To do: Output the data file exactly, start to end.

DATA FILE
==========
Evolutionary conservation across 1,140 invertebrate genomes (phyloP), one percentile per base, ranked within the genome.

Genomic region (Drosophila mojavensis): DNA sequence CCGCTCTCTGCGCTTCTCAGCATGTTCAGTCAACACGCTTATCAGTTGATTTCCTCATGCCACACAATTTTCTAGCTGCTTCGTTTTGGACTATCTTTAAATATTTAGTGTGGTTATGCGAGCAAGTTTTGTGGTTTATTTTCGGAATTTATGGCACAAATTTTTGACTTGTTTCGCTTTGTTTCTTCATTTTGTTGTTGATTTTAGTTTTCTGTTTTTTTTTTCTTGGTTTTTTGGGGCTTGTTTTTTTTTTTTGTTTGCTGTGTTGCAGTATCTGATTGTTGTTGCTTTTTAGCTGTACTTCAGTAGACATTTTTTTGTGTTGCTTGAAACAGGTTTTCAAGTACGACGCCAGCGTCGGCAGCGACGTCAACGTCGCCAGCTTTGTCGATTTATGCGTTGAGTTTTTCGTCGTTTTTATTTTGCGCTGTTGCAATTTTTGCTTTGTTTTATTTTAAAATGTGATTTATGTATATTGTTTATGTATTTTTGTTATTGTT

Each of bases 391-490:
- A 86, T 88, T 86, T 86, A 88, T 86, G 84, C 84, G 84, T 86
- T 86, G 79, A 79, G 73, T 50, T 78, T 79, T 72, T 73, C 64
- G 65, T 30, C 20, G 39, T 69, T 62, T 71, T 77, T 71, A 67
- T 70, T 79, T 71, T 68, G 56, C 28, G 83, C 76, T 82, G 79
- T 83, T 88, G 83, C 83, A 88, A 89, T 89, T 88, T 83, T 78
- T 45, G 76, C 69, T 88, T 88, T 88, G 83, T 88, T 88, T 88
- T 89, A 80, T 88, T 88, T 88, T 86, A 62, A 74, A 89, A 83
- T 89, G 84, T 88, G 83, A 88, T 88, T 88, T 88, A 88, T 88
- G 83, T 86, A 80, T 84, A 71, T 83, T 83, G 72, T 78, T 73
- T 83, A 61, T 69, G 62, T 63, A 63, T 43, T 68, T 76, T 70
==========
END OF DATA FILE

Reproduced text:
Evolutionary conservation across 1,140 invertebrate genomes (phyloP), one percentile per base, ranked within the genome.

Genomic region (Drosophila mojavensis): DNA sequence CCGCTCTCTGCGCTTCTCAGCATGTTCAGTCAACACGCTTATCAGTTGATTTCCTCATGCCACACAATTTTCTAGCTGCTTCGTTTTGGACTATCTTTAAATATTTAGTGTGGTTATGCGAGCAAGTTTTGTGGTTTATTTTCGGAATTTATGGCACAAATTTTTGACTTGTTTCGCTTTGTTTCTTCATTTTGTTGTTGATTTTAGTTTTCTGTTTTTTTTTTCTTGGTTTTTTGGGGCTTGTTTTTTTTTTTTGTTTGCTGTGTTGCAGTATCTGATTGTTGTTGCTTTTTAGCTGTACTTCAGTAGACATTTTTTTGTGTTGCTTGAAACAGGTTTTCAAGTACGACGCCAGCGTCGGCAGCGACGTCAACGTCGCCAGCTTTGTCGATTTATGCGTTGAGTTTTTCGTCGTTTTTATTTTGCGCTGTTGCAATTTTTGCTTTGTTTTATTTTAAAATGTGATTTATGTATATTGTTTATGTATTTTTGTTATTGTT

Each of bases 391-490:
- A 86, T 88, T 86, T 86, A 88, T 86, G 84, C 84, G 84, T 86
- T 86, G 79, A 79, G 73, T 50, T 78, T 79, T 72, T 73, C 64
- G 65, T 30, C 20, G 39, T 69, T 62, T 71, T 77, T 71, A 67
- T 70, T 79, T 71, T 68, G 56, C 28, G 83, C 76, T 82, G 79
- T 83, T 88, G 83, C 83, A 88, A 89, T 89, T 88, T 83, T 78
- T 45, G 76, C 69, T 88, T 88, T 88, G 83, T 88, T 88, T 88
- T 89, A 80, T 88, T 88, T 88, T 86, A 62, A 74, A 89, A 83
- T 89, G 84, T 88, G 83, A 88, T 88, T 88, T 88, A 88, T 88
- G 83, T 86, A 80, T 84, A 71, T 83, T 83, G 72, T 78, T 73
- T 83, A 61, T 69, G 62, T 63, A 63, T 43, T 68, T 76, T 70